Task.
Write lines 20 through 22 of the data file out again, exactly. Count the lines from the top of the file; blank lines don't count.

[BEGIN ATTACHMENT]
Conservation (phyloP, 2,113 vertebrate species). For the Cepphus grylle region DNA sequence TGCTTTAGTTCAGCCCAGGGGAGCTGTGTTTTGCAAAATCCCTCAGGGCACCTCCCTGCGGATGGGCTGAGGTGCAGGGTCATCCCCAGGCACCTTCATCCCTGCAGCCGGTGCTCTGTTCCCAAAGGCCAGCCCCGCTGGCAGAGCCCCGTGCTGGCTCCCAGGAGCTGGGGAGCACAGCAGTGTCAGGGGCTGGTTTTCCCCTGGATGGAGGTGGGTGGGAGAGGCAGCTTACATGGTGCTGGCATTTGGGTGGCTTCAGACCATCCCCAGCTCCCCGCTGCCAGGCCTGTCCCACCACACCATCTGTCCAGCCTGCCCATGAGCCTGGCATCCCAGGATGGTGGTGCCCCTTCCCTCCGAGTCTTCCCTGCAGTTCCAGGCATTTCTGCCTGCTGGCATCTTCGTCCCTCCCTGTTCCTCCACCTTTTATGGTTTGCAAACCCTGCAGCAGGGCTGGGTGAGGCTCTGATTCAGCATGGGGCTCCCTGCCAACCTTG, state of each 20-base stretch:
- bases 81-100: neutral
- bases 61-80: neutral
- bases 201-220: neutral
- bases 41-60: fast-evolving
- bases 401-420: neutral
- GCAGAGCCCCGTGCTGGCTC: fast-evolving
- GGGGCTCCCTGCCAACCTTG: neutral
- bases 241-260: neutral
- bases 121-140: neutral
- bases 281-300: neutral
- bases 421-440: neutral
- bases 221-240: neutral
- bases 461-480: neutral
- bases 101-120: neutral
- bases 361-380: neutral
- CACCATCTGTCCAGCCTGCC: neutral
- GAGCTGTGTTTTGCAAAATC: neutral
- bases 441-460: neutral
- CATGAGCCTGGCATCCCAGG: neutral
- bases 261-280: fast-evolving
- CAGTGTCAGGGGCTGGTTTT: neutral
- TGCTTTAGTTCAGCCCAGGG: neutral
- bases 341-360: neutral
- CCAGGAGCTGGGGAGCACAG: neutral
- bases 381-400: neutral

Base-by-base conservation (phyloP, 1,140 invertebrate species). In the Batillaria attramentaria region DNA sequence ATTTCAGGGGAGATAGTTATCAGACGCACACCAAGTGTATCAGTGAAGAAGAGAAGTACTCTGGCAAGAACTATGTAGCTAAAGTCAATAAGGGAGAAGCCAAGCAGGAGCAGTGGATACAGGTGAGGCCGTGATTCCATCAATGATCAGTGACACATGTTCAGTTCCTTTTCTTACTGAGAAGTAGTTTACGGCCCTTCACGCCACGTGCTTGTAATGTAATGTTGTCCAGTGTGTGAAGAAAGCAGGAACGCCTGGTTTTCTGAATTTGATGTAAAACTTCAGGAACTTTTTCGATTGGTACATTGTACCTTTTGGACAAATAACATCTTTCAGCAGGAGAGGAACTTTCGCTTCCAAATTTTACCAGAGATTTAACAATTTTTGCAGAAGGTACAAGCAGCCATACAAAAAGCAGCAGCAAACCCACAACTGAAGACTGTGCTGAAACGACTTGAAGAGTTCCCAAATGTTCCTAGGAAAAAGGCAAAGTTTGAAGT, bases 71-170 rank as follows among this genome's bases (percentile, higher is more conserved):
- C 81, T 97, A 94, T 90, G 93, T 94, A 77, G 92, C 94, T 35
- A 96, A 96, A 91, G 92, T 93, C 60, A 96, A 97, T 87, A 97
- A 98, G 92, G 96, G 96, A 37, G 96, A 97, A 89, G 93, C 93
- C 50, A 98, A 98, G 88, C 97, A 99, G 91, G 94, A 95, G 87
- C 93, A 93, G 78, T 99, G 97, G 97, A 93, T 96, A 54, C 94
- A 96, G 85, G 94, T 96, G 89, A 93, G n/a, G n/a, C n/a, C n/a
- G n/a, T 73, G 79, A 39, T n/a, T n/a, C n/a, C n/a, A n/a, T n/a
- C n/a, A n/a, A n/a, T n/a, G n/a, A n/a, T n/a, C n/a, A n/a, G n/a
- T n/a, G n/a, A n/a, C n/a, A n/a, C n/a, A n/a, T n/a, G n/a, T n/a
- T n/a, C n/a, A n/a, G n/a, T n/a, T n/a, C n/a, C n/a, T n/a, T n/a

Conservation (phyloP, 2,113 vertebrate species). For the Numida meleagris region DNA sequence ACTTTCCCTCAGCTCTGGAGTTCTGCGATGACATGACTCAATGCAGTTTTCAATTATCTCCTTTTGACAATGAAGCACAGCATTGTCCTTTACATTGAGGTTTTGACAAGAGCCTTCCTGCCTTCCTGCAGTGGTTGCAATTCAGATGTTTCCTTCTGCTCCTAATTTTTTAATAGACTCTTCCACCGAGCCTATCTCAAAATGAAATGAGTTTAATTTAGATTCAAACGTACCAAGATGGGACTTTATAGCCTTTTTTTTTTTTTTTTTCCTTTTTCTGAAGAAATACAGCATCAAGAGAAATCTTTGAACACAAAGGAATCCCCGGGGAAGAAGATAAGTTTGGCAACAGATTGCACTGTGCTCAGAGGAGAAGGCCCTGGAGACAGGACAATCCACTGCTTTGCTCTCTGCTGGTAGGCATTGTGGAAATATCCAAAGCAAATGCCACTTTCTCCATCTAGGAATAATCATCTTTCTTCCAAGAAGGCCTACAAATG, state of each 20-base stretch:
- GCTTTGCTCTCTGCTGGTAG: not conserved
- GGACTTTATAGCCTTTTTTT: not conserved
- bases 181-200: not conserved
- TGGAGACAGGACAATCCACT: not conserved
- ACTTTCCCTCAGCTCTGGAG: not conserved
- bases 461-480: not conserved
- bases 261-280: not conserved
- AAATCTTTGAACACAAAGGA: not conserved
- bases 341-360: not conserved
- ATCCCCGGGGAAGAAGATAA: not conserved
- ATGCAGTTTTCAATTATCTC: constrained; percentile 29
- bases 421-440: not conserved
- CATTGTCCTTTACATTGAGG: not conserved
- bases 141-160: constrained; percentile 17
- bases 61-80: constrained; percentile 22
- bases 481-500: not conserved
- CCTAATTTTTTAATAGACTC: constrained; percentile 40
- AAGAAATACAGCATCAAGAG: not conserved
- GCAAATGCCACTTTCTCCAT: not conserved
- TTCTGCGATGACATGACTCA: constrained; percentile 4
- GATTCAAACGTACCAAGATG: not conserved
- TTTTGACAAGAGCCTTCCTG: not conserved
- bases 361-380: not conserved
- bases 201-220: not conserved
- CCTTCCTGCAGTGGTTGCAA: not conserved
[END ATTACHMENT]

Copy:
- CATGAGCCTGGCATCCCAGG: neutral
- bases 261-280: fast-evolving
- CAGTGTCAGGGGCTGGTTTT: neutral